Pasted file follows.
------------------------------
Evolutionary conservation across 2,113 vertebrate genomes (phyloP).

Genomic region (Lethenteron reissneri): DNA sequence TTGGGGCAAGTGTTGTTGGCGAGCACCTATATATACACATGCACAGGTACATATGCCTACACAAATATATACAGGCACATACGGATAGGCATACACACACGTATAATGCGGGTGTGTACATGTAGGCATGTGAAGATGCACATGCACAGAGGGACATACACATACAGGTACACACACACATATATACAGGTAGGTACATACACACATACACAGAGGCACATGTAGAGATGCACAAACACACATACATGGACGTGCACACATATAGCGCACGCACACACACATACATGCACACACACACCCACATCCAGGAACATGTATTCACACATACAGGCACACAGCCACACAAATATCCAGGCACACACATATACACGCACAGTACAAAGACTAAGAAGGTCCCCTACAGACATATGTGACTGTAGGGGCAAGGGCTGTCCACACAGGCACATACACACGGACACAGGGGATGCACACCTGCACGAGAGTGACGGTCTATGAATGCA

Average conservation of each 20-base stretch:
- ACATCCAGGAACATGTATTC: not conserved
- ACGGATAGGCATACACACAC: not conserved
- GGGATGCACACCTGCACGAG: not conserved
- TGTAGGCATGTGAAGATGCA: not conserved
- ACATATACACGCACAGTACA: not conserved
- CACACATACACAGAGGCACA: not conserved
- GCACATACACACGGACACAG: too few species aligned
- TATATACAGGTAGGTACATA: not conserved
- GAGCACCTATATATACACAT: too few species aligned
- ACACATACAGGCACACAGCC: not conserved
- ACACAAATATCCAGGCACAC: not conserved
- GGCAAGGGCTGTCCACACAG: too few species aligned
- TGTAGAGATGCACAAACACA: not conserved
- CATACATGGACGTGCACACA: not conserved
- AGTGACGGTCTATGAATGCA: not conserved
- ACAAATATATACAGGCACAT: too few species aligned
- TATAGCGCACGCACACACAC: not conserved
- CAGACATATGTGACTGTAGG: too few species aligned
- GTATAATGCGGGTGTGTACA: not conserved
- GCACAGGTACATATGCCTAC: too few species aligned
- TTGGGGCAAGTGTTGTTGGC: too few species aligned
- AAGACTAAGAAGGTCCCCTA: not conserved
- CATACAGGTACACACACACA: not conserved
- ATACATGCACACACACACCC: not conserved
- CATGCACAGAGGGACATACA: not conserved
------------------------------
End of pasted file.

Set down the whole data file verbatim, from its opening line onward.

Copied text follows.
Evolutionary conservation across 2,113 vertebrate genomes (phyloP).

Genomic region (Lethenteron reissneri): DNA sequence TTGGGGCAAGTGTTGTTGGCGAGCACCTATATATACACATGCACAGGTACATATGCCTACACAAATATATACAGGCACATACGGATAGGCATACACACACGTATAATGCGGGTGTGTACATGTAGGCATGTGAAGATGCACATGCACAGAGGGACATACACATACAGGTACACACACACATATATACAGGTAGGTACATACACACATACACAGAGGCACATGTAGAGATGCACAAACACACATACATGGACGTGCACACATATAGCGCACGCACACACACATACATGCACACACACACCCACATCCAGGAACATGTATTCACACATACAGGCACACAGCCACACAAATATCCAGGCACACACATATACACGCACAGTACAAAGACTAAGAAGGTCCCCTACAGACATATGTGACTGTAGGGGCAAGGGCTGTCCACACAGGCACATACACACGGACACAGGGGATGCACACCTGCACGAGAGTGACGGTCTATGAATGCA

Average conservation of each 20-base stretch:
- ACATCCAGGAACATGTATTC: not conserved
- ACGGATAGGCATACACACAC: not conserved
- GGGATGCACACCTGCACGAG: not conserved
- TGTAGGCATGTGAAGATGCA: not conserved
- ACATATACACGCACAGTACA: not conserved
- CACACATACACAGAGGCACA: not conserved
- GCACATACACACGGACACAG: too few species aligned
- TATATACAGGTAGGTACATA: not conserved
- GAGCACCTATATATACACAT: too few species aligned
- ACACATACAGGCACACAGCC: not conserved
- ACACAAATATCCAGGCACAC: not conserved
- GGCAAGGGCTGTCCACACAG: too few species aligned
- TGTAGAGATGCACAAACACA: not conserved
- CATACATGGACGTGCACACA: not conserved
- AGTGACGGTCTATGAATGCA: not conserved
- ACAAATATATACAGGCACAT: too few species aligned
- TATAGCGCACGCACACACAC: not conserved
- CAGACATATGTGACTGTAGG: too few species aligned
- GTATAATGCGGGTGTGTACA: not conserved
- GCACAGGTACATATGCCTAC: too few species aligned
- TTGGGGCAAGTGTTGTTGGC: too few species aligned
- AAGACTAAGAAGGTCCCCTA: not conserved
- CATACAGGTACACACACACA: not conserved
- ATACATGCACACACACACCC: not conserved
- CATGCACAGAGGGACATACA: not conserved